Body Parts in Your Conlangs/Neo-Khitanese (Kilda)

From FrathWiki
Jump to: navigation, search

The list below is a response to the Body Parts in Your Conlangs template. It was created in 2006.

Author notes

The language has a pretty well worked out vocabulary in this area. What I give below is strictly for human bodies; there's often special terminology for talking about the analogous parts of different animals. Body-part terminology shows a lot of irregular plurals (duals, one could argue), and even some odd singular forms where the default is plural/dual. There's a fairly distinct register of "baby speech" which I've included here. The orthography is the sort used in native typography; no distinction of front/back "i" vowels or of vowel length; note that {c, j} = alveopalatal affricates [tS], [dZ].

Body Parts in Kilda


  1. Blood vessel: hunggikta, no lexical differentiation between veins and arteries (obsolete: sodun, now meaning "pulse")
  2. Material of which it is composed
    1. Bone: giramda (babytalk: foni)
    2. Gristle or cartilage: tadaksa
    3. Skin: kilfa
    4. Muscle: sümü
    5. Fat: nimükse (usu. restricted to abdominal fat deposits)
    6. Blood: sekse (babytalk: misi-misi)
  3. Trunk (torso): tünggen (see chest below)
    1. Chest: tünggen, refers both to upper torso and the torso as a whole (obsolete: kengkütir, "chest, ribcage")
      1. Heart: mêwan (babytalk: ling-ling)
      2. Lung: pagun, pl. pagad
    2. Abdomen or Belly: nangka "abdomen, belly; stomach"; refers to both the area and the innards.
      1. Stomach: nangka "belly; stomach" or fükin "stomach, intestines" (babytalk: pisi-bisi)
      2. Liver: pakin
      3. Spleen: dilkin
      4. Intestines: fükin "stomach, intestines"
    3. Waist: darama "hips" and enggeñe "waist, lower flanks"
  4. Neck: minggön "neck", silde "nape of neck", ceken "front of throat, larynx; jowls"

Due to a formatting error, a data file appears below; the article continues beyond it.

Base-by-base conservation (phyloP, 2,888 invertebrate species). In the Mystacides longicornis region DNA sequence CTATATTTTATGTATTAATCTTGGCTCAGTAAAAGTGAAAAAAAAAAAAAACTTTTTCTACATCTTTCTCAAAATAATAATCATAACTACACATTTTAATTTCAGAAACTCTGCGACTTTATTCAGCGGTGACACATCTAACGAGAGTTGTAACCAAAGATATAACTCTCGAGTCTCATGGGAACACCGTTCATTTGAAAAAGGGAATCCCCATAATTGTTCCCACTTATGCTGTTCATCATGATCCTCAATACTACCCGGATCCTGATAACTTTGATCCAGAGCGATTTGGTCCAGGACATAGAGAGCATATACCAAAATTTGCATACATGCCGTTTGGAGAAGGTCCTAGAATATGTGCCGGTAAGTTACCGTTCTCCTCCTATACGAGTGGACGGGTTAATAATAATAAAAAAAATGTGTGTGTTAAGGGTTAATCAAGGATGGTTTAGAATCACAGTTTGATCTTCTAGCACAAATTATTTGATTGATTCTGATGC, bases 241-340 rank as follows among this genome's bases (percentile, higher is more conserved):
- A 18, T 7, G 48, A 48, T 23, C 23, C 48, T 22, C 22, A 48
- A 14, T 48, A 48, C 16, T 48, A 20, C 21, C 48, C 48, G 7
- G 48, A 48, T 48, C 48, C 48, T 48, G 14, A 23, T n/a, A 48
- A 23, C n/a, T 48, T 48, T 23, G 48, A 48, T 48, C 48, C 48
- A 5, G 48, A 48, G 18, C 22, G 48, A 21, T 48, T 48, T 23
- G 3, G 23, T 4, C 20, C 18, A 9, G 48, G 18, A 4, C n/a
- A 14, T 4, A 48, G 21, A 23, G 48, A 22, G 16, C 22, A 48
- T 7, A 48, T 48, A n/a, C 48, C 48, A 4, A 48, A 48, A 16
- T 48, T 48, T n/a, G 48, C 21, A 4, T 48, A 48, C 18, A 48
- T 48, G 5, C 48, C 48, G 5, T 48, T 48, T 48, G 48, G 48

5. Extremity
    1. Head: dil, köbül (syn.) (babytalk: pa-pa)
      1. Hair: ñürikte, kümid (syn., on head and in general; babytalk equivalents numa, cik-cik); tikta "body hair"; dêki "facial hair
      2. Ear: šên
        1. Earhole: šên kobin (lit. "cavity of the ear")
        2. Earlobe: TBD
      3. Eye: isa (babytalk: nübi); the eye as it appears in the face
        1. Eyeball: ñündün (the organ in the strict sense)
          1. Iris: TBD
          2. Pupil: TBD
          3. Sclera: TBD
        2. Eyebrow: kamig (sg. kam)
        3. Eyelid: kömdekte
          1. Eyelash: kirimki
        4. Eye socket: isa kobin (lit. "cavity of the eye")
        5. Tear gland: TBD
      4. Nose: onggara (formal), ñarak (vernacular, lit. "snot-container"), yakkan (slang), kaiko (babytalk)
        1. Nostril: kangša, pl. kanggid
      5. Mouth: amga, šekše (syn.)
        1. Jaw: kebi
          1. Maxilla (upper jaw): TBD
          2. Mandible (lower jaw): kebi
        2. Tooth: kikta (babytalk: kip-kep, pl. kiped [yes, Kilda infant-speak has irregular plurals])
          1. Incisor: TBD for human bodyparts
          2. Eyetooth or Canine Tooth: TBD for human bodyparts
          3. Molar (and/or premolar?): TBD for human bodyparts
        3. Tongue: necil (babytalk: hilengki, lit. "licker")
    2. Limb: no unitary term
      1. Arm: no unitary term